The Daily Record
Tue, 06 Mar 2007 05:13 CST
Scientists have delivered proof of what many have suspected for years - the weather is always worse at weekends.
Saturdays are colder and wetter than any other day, a major study of weather patterns has revealed.
And the researchers insist people themselves are to blame for the trend - because they drive more during the week and increase dust pollution.
Meteorologists looked at 6.3million pieces of climate data from across Europe between 1991 and 2005.
It's thought to be the most comprehensive weather study ever.
They found Wednesdays have the highest average temperatures and Mondays are the driest. Saturdays were worst on both counts.
The most blue sky is on Tuesdays while on Saturdays, clouds are always thicker and rainfall greater.
The reason for the miserable weekend weather is driving patterns.
Experts say exhaust fumes build up during the week and the dull consequences are felt come the weekend.
As traffic subsides on Saturday and Sunday, so does the dust, gradually bringing brighter weather until the midweek high.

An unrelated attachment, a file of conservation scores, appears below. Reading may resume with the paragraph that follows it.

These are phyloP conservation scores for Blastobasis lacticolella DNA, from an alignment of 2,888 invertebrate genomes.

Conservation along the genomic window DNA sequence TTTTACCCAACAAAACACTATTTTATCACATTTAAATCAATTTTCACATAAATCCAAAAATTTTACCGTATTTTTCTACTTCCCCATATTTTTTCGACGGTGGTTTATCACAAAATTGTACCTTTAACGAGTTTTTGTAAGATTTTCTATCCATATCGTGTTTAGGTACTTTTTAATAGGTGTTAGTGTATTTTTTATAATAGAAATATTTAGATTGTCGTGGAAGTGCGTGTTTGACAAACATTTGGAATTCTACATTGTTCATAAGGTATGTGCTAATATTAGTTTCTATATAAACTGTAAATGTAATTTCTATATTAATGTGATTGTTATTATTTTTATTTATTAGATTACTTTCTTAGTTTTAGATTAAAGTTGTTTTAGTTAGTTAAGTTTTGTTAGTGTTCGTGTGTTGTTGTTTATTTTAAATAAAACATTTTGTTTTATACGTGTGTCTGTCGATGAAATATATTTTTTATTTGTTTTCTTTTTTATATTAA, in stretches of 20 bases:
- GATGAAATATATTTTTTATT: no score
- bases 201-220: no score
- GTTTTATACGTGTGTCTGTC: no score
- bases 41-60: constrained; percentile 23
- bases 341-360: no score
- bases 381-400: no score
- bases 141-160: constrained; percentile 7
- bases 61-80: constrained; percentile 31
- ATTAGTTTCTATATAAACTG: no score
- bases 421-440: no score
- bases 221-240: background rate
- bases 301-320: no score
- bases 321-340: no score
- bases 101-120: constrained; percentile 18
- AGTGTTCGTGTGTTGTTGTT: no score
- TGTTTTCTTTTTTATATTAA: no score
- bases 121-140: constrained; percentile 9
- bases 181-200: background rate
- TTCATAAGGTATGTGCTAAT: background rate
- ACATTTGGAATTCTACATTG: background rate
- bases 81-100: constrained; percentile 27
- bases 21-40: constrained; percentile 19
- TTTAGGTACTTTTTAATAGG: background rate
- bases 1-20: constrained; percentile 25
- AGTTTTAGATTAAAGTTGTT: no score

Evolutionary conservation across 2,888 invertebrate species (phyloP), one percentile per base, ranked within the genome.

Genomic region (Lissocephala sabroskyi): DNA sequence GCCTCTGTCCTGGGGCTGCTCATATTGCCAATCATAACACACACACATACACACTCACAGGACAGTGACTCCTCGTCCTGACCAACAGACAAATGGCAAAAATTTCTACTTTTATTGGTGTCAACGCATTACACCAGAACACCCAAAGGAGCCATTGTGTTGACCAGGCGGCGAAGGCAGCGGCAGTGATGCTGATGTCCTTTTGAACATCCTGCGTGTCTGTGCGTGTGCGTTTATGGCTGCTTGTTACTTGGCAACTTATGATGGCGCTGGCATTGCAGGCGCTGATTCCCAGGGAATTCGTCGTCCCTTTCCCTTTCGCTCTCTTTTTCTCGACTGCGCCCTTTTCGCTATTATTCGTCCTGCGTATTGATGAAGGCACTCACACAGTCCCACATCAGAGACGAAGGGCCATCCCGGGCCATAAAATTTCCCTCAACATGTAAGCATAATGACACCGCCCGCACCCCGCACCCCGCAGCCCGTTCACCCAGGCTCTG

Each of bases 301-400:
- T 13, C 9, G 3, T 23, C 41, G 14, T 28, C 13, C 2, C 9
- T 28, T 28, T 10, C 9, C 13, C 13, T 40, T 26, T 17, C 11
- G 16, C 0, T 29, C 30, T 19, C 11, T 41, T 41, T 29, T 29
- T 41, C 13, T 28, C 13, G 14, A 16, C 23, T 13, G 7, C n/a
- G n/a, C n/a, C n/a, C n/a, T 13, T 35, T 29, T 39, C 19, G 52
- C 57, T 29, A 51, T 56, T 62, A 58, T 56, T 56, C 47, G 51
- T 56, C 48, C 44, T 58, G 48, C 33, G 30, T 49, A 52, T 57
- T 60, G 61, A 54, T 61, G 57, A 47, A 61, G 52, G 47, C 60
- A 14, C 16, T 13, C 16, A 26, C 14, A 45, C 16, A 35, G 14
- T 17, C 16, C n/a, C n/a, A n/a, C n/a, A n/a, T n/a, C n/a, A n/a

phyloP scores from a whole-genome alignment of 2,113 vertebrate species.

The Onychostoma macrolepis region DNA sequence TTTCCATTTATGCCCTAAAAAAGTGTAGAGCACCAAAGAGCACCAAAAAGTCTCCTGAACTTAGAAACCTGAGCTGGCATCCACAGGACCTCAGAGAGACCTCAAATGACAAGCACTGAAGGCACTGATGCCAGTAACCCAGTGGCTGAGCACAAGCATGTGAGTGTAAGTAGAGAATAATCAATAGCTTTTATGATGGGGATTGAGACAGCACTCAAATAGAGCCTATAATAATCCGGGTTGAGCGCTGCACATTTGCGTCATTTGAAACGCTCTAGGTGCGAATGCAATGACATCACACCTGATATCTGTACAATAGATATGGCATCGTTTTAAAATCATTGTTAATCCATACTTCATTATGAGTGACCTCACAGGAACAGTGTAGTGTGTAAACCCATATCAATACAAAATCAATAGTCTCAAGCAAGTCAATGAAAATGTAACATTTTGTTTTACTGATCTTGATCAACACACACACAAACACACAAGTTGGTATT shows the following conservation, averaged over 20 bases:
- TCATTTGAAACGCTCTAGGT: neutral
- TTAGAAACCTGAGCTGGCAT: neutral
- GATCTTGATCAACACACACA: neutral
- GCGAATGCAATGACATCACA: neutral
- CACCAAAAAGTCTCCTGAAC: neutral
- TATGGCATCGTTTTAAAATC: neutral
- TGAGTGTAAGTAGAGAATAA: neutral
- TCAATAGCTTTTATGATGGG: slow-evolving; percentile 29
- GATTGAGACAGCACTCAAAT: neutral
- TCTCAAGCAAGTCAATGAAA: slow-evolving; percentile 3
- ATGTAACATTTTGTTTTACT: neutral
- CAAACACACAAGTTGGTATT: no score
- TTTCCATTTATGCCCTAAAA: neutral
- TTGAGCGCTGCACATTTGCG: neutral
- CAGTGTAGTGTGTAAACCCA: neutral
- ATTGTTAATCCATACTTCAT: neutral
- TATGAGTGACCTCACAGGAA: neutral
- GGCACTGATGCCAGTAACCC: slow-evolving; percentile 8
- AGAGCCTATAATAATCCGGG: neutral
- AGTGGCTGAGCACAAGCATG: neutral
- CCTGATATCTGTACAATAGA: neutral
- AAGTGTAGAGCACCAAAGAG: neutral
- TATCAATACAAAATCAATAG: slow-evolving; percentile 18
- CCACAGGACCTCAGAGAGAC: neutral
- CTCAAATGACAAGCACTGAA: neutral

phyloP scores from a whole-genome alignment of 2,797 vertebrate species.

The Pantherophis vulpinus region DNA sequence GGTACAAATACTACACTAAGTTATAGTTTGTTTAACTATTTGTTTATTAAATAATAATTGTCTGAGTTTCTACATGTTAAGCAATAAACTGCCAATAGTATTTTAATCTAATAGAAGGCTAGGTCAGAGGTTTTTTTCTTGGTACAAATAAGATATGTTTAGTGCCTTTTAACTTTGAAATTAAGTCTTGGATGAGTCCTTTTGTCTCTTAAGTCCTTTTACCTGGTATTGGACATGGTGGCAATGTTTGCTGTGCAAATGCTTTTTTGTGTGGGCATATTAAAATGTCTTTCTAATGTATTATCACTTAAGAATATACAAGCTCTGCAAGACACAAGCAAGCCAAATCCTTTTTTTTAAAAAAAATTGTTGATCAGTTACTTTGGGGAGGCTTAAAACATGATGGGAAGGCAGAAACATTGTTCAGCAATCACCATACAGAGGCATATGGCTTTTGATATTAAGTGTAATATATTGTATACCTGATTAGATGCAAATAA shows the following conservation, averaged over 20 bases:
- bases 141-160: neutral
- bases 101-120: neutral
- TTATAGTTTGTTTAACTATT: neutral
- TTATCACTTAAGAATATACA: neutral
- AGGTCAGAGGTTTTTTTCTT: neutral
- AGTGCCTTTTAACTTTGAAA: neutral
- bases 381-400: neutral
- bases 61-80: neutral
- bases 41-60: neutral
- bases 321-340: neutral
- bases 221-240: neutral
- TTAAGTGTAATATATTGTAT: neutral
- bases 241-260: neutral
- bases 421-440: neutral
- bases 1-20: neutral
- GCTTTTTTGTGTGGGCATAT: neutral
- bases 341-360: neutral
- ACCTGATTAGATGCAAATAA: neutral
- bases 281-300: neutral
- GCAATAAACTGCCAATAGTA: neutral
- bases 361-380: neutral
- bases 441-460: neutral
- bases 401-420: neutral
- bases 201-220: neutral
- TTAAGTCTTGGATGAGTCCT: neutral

The research was done by a team at the University of Karlsruhe in Germany.
A spokesman explained: "Exhaust gases cause fine dust. This obstructs sun and boosts cloud formation.
"As these come into effect, only after a certain delay, the weekends suffer and have bad weather."
The findings have been supported by two professors at Arizona State University.
Randall Cerveny and Robert Bailing Jr discovered that, on America's eastern seaboard, it's 22 per cent more likely to rain on a Saturday than Monday. They found this was a side effect of air pollution from vehicles.
Meanwhile, a change in the weather is expected to set the stage for a total eclipse of the Moon tonight.
The eclipse - caused by the Earth passing directly between the Moon and the Sun - will be at its height from 10.24pm to 11.58pm.
A spokesman for MeteoGroup UK said: "Conditions are perfect and I'd advise people to get outside with their binoculars."
It's the first time the eclipse - which will turn the Moon red - has been visible from the UK since January 2001.